Princi Italia's Tuscan Trip Up

Princi Italia tries to please everyone and ends up pleasing -- everyone but us, it seems.

Chewing on a tender veal cutlet coated in a thick and soggy layer of flour and blanketed in a lemony but bland sauce studded with artichokes and olives, I almost had to ask: Am I in the right place?

Earlier in the week, I'd lunched at Princi Italia, Preston Hollow's newest Italian offering, and I'd left there nearly ecstatic. It was a sunny, cool day and I sat under an oak tree on the patio capped with a large louver of cedar and steel. I ordered a pinot noir and a salad of arugula dressed simply in lemon. Then I twirled tagliatelle heaped in bolognese. The sauce was rich and meaty but not at all oily, and it was faintly laced with sweet nutmeg. Beirut seeped from the outdoor speakers — a faint whisper of warm brass and velvet vocals, played at a volume that would fade into the background if lost in conversation but return to fill the uncomfortable silences.

I ordered a cannoli as soon as I found out they piped the "little tubes" of fried pastry to order. The filling was a touch too sweet, but the ends, dusted in minced pistachios, made up for the excess. The shell was crisp and crumbly. I found myself in a Marcella Hazan-worthy, lunch-induced bliss.

Some restraint could save the fig and Gorgonzola bruschetta at Princi Italia.
Sara Kerens
Some restraint could save the fig and Gorgonzola bruschetta at Princi Italia.

Location Info


Princi Italia

5959 Royal Lane
Dallas, TX 75230

Category: Restaurant > Italian

Region: North Dallas


Princi Italia
Burrata $9
Fig and Gorgonzola
Bruschetta $6
Margherita pizza $13
Tagliatelle bolognese $14
Ravioli di formaggi $12
Veal saltimbocca $19
Veal carciofi $18

Fast forward to the following Friday night. I couldn't stop smiling as I walked through the door, a touch past 8, into a humming dining room. It was a packed house, busy with the sounds of silverware, clanking glasses and dinner conversation. Wait staff dressed in jeans and blue button-downs whisked plates and glasses between tables filled with diners. I was certain the meal I was about to experience would live up to my expectations, which were, I'll admit, quite high. A thought had even crossed my mind: Had I found the antidote to the impossible Lucia reservation?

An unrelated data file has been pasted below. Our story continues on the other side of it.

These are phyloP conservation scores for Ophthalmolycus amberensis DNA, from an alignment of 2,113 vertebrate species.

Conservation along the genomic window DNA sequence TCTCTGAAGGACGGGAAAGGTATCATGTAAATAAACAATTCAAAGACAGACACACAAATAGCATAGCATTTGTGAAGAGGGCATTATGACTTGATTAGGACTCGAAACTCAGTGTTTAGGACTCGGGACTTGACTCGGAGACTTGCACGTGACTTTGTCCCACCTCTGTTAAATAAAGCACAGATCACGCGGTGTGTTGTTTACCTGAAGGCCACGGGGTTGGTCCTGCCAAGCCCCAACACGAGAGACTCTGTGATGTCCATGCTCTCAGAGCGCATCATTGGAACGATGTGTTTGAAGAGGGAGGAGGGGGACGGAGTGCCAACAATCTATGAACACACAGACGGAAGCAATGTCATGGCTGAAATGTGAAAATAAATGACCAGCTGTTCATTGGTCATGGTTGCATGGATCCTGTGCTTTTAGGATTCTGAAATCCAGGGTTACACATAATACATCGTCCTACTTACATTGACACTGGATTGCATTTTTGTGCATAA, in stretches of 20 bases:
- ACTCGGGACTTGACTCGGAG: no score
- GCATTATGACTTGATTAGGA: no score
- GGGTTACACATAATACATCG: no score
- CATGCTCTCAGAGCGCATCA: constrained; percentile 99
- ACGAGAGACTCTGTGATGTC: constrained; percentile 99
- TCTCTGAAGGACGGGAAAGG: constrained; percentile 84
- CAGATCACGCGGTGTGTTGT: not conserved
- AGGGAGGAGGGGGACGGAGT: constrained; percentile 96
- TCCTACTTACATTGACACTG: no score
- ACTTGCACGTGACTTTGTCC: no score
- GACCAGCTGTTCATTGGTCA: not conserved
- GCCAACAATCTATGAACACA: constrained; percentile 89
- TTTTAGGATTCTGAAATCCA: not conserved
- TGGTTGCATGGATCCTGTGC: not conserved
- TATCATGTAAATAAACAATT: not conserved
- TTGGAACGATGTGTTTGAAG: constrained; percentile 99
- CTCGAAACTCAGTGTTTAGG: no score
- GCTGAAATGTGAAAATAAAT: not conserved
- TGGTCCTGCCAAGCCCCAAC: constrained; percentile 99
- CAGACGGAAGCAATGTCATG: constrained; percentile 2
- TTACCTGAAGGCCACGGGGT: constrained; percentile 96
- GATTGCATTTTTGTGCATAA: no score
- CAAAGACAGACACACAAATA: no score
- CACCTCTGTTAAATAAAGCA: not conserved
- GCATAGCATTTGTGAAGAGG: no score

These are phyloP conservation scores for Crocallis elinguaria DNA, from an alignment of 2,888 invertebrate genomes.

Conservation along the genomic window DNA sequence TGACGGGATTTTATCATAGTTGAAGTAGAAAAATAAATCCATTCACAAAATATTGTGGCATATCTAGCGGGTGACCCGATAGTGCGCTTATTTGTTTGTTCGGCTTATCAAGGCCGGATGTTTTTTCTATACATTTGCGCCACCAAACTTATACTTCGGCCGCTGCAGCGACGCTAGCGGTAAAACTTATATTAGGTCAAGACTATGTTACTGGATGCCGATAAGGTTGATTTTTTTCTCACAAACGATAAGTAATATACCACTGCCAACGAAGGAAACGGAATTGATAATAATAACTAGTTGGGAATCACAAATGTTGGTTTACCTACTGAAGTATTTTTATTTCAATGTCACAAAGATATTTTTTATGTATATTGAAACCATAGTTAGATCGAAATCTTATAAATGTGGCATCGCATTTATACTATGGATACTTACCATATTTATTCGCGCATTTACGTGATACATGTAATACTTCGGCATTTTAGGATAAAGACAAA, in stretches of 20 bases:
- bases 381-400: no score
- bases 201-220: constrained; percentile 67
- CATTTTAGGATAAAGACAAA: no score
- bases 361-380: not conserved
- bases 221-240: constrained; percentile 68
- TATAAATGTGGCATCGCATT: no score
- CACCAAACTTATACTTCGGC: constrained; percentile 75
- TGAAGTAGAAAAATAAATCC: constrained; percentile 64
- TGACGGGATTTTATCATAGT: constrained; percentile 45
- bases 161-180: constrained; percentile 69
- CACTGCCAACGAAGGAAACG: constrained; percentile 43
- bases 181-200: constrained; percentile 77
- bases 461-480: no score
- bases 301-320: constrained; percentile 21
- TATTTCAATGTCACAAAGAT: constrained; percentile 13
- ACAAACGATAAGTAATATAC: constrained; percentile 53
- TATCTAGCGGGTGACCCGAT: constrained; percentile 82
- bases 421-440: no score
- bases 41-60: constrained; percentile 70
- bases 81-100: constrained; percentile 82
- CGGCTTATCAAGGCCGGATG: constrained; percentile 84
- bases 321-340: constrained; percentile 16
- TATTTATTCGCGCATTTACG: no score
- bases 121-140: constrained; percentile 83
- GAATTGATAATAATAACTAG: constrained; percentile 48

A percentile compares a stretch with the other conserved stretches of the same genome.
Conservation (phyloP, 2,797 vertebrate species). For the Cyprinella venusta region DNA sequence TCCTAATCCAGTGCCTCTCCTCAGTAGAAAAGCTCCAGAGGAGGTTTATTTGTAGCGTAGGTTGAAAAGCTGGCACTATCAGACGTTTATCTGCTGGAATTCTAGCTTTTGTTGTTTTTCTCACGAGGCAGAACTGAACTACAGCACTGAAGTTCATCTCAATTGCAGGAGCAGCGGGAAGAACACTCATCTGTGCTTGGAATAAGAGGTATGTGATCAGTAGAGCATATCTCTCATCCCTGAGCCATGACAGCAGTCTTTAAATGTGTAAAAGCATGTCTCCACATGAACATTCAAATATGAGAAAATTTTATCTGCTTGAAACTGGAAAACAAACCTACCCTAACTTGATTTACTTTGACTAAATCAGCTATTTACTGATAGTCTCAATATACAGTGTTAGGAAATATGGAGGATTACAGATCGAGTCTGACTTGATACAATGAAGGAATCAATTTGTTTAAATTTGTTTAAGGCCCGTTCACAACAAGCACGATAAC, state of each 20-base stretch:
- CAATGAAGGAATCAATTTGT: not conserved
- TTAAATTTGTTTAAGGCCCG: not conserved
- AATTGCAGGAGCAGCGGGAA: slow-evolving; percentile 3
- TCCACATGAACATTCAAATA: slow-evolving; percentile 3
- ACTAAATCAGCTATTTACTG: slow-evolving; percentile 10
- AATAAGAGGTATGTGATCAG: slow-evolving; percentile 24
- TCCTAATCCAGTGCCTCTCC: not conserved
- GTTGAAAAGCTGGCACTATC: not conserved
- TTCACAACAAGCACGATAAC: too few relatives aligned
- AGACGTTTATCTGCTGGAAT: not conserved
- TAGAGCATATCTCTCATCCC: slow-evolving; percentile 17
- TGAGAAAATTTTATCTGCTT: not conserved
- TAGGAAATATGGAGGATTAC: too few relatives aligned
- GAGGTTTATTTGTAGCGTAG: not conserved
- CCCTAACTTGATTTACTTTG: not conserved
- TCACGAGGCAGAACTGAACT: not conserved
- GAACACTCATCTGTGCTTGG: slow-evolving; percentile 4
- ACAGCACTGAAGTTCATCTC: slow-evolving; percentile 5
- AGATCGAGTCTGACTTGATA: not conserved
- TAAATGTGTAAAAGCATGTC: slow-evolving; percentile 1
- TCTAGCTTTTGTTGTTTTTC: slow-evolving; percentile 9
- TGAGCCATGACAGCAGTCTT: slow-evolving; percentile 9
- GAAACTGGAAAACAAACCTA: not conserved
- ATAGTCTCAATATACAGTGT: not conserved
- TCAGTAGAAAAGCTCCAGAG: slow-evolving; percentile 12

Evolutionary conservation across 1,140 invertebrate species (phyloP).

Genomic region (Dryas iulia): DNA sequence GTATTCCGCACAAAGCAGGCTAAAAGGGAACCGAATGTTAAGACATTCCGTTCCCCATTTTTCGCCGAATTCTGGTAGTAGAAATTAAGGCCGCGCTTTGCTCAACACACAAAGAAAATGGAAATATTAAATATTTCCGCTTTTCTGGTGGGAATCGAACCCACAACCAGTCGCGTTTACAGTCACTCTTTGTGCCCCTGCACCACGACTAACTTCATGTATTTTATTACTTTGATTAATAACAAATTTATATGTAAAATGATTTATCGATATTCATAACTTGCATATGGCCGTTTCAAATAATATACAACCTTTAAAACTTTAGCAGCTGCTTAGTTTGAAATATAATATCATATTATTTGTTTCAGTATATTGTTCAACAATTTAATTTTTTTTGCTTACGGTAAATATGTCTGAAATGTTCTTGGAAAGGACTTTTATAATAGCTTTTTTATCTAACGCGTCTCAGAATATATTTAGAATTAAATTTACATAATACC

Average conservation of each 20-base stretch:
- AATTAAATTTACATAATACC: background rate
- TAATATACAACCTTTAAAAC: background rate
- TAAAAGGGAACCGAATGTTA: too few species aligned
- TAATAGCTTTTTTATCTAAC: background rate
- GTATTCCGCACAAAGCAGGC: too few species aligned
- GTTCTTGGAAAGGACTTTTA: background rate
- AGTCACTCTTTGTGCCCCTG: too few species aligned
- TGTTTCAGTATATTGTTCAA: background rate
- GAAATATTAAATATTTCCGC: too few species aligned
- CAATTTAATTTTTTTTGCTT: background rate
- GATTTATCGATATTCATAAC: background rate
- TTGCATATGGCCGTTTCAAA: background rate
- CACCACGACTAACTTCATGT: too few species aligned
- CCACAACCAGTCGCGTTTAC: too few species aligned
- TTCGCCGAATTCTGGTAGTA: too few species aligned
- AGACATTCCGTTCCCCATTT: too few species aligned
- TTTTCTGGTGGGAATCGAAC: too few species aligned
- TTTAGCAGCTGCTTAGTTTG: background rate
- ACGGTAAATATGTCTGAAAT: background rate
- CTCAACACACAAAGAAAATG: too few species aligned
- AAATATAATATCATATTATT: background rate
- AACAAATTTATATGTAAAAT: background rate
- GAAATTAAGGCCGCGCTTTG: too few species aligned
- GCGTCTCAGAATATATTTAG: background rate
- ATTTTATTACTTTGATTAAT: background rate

When the hostess told me I'd have to wait 45 minutes for a table I wasn't fazed. I was pleased. It meant my enthusiasm was shared by others, and the delay just gave me more time to sample wines at a bar, where I sat with a family of three celebrating a successful football practice, a pair of young ladies nibbling on flat bread and dressed as sexy devils (it was Halloween weekend) and an older couple sharing a small plate of veal. A bar stool was a hot commodity that night, everyone jockeying for their drink orders.

Later — exactly 45 minutes later — I took my seat, pored over the menu and laid out my plan. I would have a beautiful salad of burratta and fig-laden crostini, perfect pastas and meats dressed simply. To close, a lemon curd tart would sing of summer and bright citrus.

But an oily reality quickly set in. The burratta was only fine — a skimpy serving of soft, rich cheese hidden on a plate of greens and tomatoes. And the crostini was overloaded with sweet figs and Gorgonzola — flavors that might have worked with more restraint, if not for the balsamic reduction. Not vivid, acidic, aged vinegar but a cheap one, reduced to a syrupy, sticky glaze that added too much sweetness to the figs.

Meatballs underwhelmed, too. Served as a trio, the beef version was tender and flavorful (though any Italian Nonna could do better if her heart was in it), and chicken and lamb disappointed. They were lifeless.

The oricchette promised a perfect and classical pairing — bitter sauteed rapini and flavorful Italian sausage, the latter made in-house and full of fennel. But the greens were almost missing, and tomatoes didn't belong. The pasta was bland and under-salted and the whole dish swam in olive oil.